Wednesday, March 11, 2015


Very sad to leave our deluxe, country compound. To get to Zagora, our stepping stone to the desert, we first must cross the Sahgro, another chain of mountains, round topped scrub that pale in comparison after the High Atlas but an impressive obstacle all the same. Thinking about the poor caravans that braved fifty or more days in the desert only to find this set of mountains and the even more forbidding Atlas Mountains beyond before Marrakech. Far braver souls than me!

The "arabes noirs", the Touareg Berbers, that Mustafa talked about are here. A broader range of skin tones than anywhere else we've been. It actually starts feeling like Africa. That, combined with the wild west feel of the dusty, tiny villages really give the area a frontier-like feel. The older women are dressed almost exclusively in black flowing robes, some with colourful edging or bangled fringe. Far more women are in niqabs. Many of the men are in white djellabas and white kufis. Not a lot of smiles and waves for the whiteys in the Kangoo. The occasional hand gesture we do see is someone trying to flag us down for a lift. Like our trips through Mexico, we seem to have an uncanny knack for choosing vehicles that look just like the local public transport.

We pass vans packed with tourists on day trips from Marrakech. We'd seen them early mornings in Marrakech's Jama el Fna square, looking sleepy and a little lost, waiting to be assigned a seat in one of five vans going to the Erg Chebbi dunes. A six or seven hour drive through some of the most nauseating mountain passes, only to turn around and do it again the following day. We were pretty happy in our little Kangoo.

Through a pass in the Sahgro, we stop for a look at the view, a breath of fresh air to recover from the winding roads and are approached by a man selling dates in tiny little baskets for 10 dirham ($1.30). He is without a vehicle, all alone up here with no company, no shade. Like so many other times this week, we look around at the remote location and wonder how the hell he got here and how he's getting back at the end of the day. Life is not easy for so many Moroccans.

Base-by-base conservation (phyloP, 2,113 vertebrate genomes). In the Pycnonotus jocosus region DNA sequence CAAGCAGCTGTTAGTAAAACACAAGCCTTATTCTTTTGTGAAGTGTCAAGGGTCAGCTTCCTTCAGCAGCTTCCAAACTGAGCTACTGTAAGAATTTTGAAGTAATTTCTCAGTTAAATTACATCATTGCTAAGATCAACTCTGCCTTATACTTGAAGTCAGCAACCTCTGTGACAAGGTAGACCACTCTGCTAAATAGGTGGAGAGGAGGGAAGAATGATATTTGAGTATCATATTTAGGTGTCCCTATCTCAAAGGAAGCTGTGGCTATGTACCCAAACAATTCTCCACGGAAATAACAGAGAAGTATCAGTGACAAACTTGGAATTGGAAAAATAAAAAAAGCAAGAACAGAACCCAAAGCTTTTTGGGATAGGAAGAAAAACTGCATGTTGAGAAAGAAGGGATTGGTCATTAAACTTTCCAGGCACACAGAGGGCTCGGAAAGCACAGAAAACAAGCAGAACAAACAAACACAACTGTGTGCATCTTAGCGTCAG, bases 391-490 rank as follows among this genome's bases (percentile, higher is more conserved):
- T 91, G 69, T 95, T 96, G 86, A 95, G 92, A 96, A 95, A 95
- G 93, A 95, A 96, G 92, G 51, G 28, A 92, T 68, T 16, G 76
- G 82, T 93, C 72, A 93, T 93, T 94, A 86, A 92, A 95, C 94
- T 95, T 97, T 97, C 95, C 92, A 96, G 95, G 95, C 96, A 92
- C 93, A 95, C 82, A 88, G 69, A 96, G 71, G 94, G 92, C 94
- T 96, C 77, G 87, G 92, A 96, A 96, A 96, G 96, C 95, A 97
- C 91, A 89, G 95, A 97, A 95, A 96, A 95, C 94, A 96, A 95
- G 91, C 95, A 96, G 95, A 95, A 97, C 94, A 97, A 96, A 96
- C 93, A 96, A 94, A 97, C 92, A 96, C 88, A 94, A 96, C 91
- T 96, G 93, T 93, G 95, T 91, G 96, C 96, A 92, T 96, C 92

We finally emerge from the hills and drive through some small villages. We round a corner and find a long line of bare feet and bums facing us from the pavement. We were too polite to slow down and gawk but we wondered about why these guys were worshipping outside, something we hadn't seen anywhere else. Around another corner and there was a circle of men in white sitting on low stools around a big platter, all dipping spoons into the communal dish of couscous. It suddenly dawned on me that it was Friday, the Islamic Sunday — day of congregational prayer and couscous lunch. As a muslim man, if you miss more than three fridays of prayer among your brethren you are straying from the path.

We are driving through the valley of the Draa river, Morocco's longest at over a thousand kilometres long. All along its shores are date palms, olive & orange trees, a swath of green in this pretty but washed out earth-tone landscape. We get stopped at one of the very regular gendarmerie road blocks. As tourists we generally get a polite bonjour and a "move along" hand gesture. We stop to chat to the uniformed officer — the gendarmes of Morocco are without a doubt the most strapping lads in the country. These are not the small, Berber mountain folk we've seen. We ask him about where to eat and he points across the road. Good tajine, he says.

The place isn't exactly welcoming. Even my smiliest Salaam is met with a polite nod or blank stares from the men on the hot, dusty terrace. We ask the owner if we can have lunch. He whisks us past the grumpy men around the side of the building and opens a big metal gate. Like opening the doors to paradise, the other side is a lush, flowering garden, bougainvillea, palm trees, a shady oasis atwitter with songbirds. He dusts off a table and offers us a tajine. The kids are less than excited about the prospect of another one, but when the basket of bread and four little cone-shaped bubbling pots come to the table a few minutes later, everyone digs in. We're coming to realize that tajine is moroccan fast food. Along the main drag of every town at mealtime is a line of little clay stoves/stands filled with charcoal with a tajine perched on top — single servings or big family size meals that have been simmering away all morning. When you order one up, they drain off a little of the liquid in the bottom, making it easier to eat with your hands, bring it to your table on a round woven trivet, remove the top and voila! This one was chicken — legs and thighs under long slices of carrot, courgette, potato, peppers, turnip — and particularly yummy. It can be a bit complicated in Morocco — forgetting to ask the price before you eat. There can be an alarming difference between the local price and the tourist price and it's generally a good idea to figure out where you fit in before you're getting ready to pay. We've seen more than one heated exchange between restaurateur and irritated tourist diner. In this case, lunch for five cost us an unbelievable twelve bucks.